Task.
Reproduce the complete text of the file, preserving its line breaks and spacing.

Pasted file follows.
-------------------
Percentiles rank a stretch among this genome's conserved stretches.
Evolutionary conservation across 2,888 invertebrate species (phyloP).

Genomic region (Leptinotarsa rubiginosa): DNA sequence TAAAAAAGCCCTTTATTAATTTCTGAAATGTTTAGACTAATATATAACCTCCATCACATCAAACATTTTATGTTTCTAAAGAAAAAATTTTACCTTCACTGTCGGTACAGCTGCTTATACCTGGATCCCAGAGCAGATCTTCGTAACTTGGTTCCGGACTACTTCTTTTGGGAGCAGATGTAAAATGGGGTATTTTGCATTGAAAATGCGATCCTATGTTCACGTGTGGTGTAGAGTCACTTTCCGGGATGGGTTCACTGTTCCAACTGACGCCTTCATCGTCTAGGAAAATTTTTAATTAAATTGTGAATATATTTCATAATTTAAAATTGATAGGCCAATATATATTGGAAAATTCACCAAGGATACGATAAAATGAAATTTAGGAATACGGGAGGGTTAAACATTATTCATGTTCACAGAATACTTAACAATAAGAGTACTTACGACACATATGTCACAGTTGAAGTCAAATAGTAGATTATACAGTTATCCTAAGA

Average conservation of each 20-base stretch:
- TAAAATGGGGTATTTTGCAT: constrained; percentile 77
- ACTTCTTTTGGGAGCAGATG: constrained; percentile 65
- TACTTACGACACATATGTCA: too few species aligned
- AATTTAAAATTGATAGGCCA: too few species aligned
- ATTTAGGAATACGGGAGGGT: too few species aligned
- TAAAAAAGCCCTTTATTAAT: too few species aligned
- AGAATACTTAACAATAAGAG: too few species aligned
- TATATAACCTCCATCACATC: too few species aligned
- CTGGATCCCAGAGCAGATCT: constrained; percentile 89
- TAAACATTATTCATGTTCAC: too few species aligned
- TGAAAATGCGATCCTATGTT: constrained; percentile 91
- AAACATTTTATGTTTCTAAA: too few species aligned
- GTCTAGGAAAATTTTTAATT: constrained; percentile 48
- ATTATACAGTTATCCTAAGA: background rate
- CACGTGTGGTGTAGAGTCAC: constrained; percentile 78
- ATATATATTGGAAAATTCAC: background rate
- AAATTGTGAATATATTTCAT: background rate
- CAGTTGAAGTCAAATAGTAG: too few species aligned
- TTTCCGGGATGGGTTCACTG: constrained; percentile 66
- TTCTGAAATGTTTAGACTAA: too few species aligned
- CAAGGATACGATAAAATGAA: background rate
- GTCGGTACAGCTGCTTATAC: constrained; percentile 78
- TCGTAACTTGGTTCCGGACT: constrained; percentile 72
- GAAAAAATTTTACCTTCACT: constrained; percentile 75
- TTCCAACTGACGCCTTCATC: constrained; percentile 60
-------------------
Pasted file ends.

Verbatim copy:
Percentiles rank a stretch among this genome's conserved stretches.
Evolutionary conservation across 2,888 invertebrate species (phyloP).

Genomic region (Leptinotarsa rubiginosa): DNA sequence TAAAAAAGCCCTTTATTAATTTCTGAAATGTTTAGACTAATATATAACCTCCATCACATCAAACATTTTATGTTTCTAAAGAAAAAATTTTACCTTCACTGTCGGTACAGCTGCTTATACCTGGATCCCAGAGCAGATCTTCGTAACTTGGTTCCGGACTACTTCTTTTGGGAGCAGATGTAAAATGGGGTATTTTGCATTGAAAATGCGATCCTATGTTCACGTGTGGTGTAGAGTCACTTTCCGGGATGGGTTCACTGTTCCAACTGACGCCTTCATCGTCTAGGAAAATTTTTAATTAAATTGTGAATATATTTCATAATTTAAAATTGATAGGCCAATATATATTGGAAAATTCACCAAGGATACGATAAAATGAAATTTAGGAATACGGGAGGGTTAAACATTATTCATGTTCACAGAATACTTAACAATAAGAGTACTTACGACACATATGTCACAGTTGAAGTCAAATAGTAGATTATACAGTTATCCTAAGA

Average conservation of each 20-base stretch:
- TAAAATGGGGTATTTTGCAT: constrained; percentile 77
- ACTTCTTTTGGGAGCAGATG: constrained; percentile 65
- TACTTACGACACATATGTCA: too few species aligned
- AATTTAAAATTGATAGGCCA: too few species aligned
- ATTTAGGAATACGGGAGGGT: too few species aligned
- TAAAAAAGCCCTTTATTAAT: too few species aligned
- AGAATACTTAACAATAAGAG: too few species aligned
- TATATAACCTCCATCACATC: too few species aligned
- CTGGATCCCAGAGCAGATCT: constrained; percentile 89
- TAAACATTATTCATGTTCAC: too few species aligned
- TGAAAATGCGATCCTATGTT: constrained; percentile 91
- AAACATTTTATGTTTCTAAA: too few species aligned
- GTCTAGGAAAATTTTTAATT: constrained; percentile 48
- ATTATACAGTTATCCTAAGA: background rate
- CACGTGTGGTGTAGAGTCAC: constrained; percentile 78
- ATATATATTGGAAAATTCAC: background rate
- AAATTGTGAATATATTTCAT: background rate
- CAGTTGAAGTCAAATAGTAG: too few species aligned
- TTTCCGGGATGGGTTCACTG: constrained; percentile 66
- TTCTGAAATGTTTAGACTAA: too few species aligned
- CAAGGATACGATAAAATGAA: background rate
- GTCGGTACAGCTGCTTATAC: constrained; percentile 78
- TCGTAACTTGGTTCCGGACT: constrained; percentile 72
- GAAAAAATTTTACCTTCACT: constrained; percentile 75
- TTCCAACTGACGCCTTCATC: constrained; percentile 60